The advancement of medical science has given couples in Denver the ability to choose when they want to have children. As a result, some couples have participated in a process that creates embryos with the purpose of freezing them for later use. Their reasons may vary from a health condition that could leave the woman infertile to simply wanting to focus on their careers. However, these embryos are now becoming a legal question for courts to decide when couples break apart.
When a parent in Denver is found to be unable to properly take care of a child, the court may decide to deny that parent custody. The ruling can be based on the evidence of physical abuse of the child, an addiction to alcohol or drugs, lack of a permanent residence or even mental health problems. If noncustodial parents violate that ruling, they could find themselves facing a criminal charge.
Child custody is a difficult and sensitive issue in many divorces, but it may be especially challenging if domestic violence was present during the marriage. Domestic abuse is a problem that plagues millions of families across the United States, including in Denver. According to the National Coalition Against Domestic Violence, over 10 million adults in America, men as well as women, are abused by their partners every year.
The number of children under the age of 18 being raised in households headed by a grandparent rose from 4.5 to 4.9 million between 2001 and 2011, according to the Department of Human Services & Family Health at the University of Colorado. For approximately 20 percent of these children, there is no parent living in the home. One or more grandparents in these situations are shouldering the responsibility for caring for grandchildren on their own.
In North America, according to Psychology Today, 16 percent of Americans move within a given 12-month period, with 43 percent of them relocating to another city. The statistics include a significant number of divorced parents with children. Our staff at Frost & Beck PC knows that if you are a divorced parent in Colorado, a relocation will require adjustments to the parenting plan you created with your former partner.
Like many families in Denver, your life is bound to be busy and hectic, especially as your children grow older and become more involved in extracurricular and social activities. These changes may present challenges to your current parenting plan. It may come as a relief to know that your joint custody arrangements aren’t necessarily set in stone. When should you consider changing your parenting plan to suit the best interests of the child?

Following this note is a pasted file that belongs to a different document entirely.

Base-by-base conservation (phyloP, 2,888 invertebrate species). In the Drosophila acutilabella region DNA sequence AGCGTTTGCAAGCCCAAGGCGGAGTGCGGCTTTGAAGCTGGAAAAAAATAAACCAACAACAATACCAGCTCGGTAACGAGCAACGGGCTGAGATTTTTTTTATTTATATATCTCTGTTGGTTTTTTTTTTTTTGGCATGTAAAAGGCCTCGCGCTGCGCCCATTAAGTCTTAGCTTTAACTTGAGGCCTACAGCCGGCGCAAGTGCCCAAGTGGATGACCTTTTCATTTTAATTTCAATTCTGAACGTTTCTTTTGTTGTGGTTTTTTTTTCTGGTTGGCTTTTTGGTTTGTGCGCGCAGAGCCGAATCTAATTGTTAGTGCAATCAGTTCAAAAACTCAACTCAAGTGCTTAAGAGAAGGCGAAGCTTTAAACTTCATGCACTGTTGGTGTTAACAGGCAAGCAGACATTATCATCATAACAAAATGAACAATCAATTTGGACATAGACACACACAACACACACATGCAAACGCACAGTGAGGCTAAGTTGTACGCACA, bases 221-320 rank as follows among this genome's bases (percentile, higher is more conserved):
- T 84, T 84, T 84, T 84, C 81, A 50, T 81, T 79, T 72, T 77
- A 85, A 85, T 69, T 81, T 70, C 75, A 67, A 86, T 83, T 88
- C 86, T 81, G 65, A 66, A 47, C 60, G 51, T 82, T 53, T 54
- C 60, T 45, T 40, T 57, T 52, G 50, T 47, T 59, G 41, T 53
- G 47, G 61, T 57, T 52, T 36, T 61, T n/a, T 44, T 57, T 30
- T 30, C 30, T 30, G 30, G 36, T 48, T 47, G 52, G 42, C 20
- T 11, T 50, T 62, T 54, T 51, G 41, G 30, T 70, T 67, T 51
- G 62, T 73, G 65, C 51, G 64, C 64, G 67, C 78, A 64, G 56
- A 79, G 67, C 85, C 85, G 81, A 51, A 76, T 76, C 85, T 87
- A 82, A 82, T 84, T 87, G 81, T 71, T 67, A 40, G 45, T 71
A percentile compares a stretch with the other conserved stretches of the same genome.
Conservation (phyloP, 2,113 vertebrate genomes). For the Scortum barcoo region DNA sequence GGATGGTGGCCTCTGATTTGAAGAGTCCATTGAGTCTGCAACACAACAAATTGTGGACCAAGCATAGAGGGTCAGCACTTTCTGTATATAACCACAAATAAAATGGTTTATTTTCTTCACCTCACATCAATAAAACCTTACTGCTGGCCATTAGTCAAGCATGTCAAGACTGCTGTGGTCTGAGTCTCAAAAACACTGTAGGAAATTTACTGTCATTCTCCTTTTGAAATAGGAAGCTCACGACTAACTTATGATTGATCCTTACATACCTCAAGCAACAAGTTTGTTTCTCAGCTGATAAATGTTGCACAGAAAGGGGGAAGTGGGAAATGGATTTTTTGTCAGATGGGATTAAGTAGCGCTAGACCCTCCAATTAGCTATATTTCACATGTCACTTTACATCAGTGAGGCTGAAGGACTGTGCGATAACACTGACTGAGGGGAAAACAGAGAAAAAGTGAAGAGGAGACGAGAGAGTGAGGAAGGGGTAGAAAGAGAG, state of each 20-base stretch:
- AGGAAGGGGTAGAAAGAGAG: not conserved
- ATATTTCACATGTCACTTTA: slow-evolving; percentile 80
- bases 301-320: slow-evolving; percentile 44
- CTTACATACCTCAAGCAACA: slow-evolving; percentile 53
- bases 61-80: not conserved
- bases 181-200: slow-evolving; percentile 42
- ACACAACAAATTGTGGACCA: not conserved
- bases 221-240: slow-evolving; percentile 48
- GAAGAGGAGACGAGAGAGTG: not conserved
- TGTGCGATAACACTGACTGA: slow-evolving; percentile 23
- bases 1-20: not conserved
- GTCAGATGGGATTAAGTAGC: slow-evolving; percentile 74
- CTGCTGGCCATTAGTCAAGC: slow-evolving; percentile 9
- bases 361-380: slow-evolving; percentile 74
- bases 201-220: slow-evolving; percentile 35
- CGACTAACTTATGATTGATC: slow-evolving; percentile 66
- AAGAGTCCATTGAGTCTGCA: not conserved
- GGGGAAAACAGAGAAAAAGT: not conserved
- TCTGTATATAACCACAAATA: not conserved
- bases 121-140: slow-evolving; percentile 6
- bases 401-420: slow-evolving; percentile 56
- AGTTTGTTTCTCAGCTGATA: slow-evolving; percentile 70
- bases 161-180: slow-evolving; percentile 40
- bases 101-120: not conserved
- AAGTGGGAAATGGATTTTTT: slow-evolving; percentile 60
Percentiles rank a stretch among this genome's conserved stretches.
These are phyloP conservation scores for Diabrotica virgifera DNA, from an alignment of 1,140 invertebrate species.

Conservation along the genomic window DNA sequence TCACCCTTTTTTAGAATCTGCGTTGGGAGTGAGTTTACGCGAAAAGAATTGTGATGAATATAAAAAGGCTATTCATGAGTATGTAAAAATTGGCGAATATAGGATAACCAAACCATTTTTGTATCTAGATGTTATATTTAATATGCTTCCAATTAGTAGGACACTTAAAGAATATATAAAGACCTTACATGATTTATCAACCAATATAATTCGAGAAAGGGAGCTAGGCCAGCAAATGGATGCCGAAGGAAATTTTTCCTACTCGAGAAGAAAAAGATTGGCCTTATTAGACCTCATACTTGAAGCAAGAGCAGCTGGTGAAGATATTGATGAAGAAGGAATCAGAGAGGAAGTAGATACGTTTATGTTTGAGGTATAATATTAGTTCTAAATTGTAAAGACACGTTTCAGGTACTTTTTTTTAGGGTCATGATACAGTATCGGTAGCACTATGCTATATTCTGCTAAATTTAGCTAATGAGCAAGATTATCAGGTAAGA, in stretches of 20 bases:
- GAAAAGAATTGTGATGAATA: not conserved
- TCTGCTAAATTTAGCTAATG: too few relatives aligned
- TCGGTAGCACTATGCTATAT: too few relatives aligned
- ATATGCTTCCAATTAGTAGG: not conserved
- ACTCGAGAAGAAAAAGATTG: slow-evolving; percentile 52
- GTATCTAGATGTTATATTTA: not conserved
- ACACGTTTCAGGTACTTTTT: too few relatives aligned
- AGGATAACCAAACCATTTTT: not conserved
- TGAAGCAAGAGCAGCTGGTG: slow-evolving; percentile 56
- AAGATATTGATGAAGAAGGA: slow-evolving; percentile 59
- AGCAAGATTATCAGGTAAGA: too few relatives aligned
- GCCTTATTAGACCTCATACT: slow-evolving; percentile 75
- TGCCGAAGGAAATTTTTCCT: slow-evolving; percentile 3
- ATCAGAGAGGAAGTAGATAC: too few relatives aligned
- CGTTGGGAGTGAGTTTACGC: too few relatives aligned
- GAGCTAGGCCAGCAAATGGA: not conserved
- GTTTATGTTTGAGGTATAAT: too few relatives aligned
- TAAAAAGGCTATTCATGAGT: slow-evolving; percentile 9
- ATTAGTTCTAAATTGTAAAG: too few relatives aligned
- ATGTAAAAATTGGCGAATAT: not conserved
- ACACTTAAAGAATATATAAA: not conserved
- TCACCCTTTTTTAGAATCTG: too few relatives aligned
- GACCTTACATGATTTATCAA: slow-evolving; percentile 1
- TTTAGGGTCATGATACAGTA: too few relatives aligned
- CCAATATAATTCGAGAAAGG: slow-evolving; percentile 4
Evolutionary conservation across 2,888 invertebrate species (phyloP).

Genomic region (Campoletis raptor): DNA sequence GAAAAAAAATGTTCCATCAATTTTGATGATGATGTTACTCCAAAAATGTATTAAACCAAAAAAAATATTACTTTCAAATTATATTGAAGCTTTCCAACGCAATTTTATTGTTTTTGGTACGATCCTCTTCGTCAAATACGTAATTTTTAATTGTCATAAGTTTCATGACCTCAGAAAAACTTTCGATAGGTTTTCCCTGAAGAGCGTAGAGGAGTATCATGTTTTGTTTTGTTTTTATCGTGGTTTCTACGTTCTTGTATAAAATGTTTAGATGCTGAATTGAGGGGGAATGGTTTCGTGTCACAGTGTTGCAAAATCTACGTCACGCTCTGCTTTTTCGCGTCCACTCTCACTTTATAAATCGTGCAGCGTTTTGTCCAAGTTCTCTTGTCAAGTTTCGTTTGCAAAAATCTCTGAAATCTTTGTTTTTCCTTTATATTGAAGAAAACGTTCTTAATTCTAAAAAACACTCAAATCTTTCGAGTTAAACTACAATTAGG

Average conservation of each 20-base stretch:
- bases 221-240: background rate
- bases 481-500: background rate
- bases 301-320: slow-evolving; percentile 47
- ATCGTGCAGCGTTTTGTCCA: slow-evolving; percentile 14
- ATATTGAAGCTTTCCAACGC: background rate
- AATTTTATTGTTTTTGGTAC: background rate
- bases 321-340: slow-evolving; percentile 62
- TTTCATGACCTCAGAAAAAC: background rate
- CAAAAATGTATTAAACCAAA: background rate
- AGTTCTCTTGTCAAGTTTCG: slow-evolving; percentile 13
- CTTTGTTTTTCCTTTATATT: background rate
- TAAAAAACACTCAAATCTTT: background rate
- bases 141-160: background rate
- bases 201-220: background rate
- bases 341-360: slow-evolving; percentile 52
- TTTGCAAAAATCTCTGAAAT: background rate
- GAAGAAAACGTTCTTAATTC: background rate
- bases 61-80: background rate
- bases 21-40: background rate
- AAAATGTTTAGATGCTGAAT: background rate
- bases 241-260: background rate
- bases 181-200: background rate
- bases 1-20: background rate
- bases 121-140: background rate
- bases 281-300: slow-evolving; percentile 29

Blended families are becoming increasingly common in Denver and cities across the country. In fact, it is not unusual for children to be raised by stepparents and among stepsiblings. The relationship that stepparents have with their stepchildren is often incredibly close and committed; however, legal questions can be raised over stepparents’ child custody rights in the event of divorce. If you are facing the prospect of divorce and have concerns over how your relationship with your stepchildren may be affected by the process, rest assured that the attorneys at Frost & Beck, P.C., have a great deal of experience handling these types of family law issues.
While you and your child’s other parent may agree that the best interests of your child are at the forefront of your parenting decisions, you both may have very different ideas about what your child’s best interests actually are. As a result, developing an effective parenting plan can be a complicated and contentious process. No matter if you are making post-divorce custody arrangements or are creating a legally binding parenting plan outside of marriage, the attorneys at the law offices of Frost & Beck, P.C., can help you develop a parenting plan that reflects your child’s unique needs as well as your own.
Colorado residents may be interested to learn that Pamela Anderson's divorce from poker player Rick Salomon has finally concluded. The divorce had become nasty in March when Ms. Anderson filed for a restraining order against Mr. Salomon, claiming he was abusive to her.
Those who live in Colorado may spend a lot of their time on Facebook to stay connected to others. In recent years, it has become a tool that some people have used to serve divorce papers to their spouses. However, serving papers through the site is generally considered to be a last resort for those who cannot provide service through traditional means.